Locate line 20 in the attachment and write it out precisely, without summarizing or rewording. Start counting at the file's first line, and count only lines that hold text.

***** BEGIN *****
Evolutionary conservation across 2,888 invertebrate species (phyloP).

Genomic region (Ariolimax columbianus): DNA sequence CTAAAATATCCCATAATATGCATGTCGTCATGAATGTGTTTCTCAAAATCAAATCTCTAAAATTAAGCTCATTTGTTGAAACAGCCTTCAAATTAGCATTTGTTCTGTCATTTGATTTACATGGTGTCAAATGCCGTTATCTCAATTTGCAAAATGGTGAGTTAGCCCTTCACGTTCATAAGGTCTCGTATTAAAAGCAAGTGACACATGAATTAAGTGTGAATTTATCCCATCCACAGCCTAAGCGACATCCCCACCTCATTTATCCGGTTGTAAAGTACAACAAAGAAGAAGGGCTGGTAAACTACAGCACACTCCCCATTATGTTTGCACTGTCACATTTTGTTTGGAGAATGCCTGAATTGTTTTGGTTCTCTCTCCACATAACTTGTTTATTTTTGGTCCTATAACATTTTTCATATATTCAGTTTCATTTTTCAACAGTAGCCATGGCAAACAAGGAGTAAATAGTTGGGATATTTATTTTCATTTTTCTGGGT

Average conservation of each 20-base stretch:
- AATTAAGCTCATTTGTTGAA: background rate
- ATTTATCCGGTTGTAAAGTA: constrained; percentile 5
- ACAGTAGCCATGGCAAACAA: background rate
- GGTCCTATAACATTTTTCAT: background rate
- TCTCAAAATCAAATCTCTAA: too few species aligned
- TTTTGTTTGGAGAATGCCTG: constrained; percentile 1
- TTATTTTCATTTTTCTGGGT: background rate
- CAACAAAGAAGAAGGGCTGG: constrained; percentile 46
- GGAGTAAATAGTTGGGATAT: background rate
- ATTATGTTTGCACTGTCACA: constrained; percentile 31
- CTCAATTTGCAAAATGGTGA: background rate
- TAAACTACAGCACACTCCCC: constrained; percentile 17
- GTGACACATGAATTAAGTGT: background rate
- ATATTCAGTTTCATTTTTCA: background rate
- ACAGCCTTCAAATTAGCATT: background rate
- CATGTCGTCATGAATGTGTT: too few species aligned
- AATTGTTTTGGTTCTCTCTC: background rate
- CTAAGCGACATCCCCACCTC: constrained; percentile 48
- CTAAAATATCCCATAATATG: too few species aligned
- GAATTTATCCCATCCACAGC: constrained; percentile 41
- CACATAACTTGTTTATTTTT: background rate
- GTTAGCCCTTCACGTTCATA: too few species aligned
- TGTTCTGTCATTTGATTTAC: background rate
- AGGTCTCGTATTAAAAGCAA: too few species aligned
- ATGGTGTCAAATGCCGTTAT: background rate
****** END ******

- AATTGTTTTGGTTCTCTCTC: background rate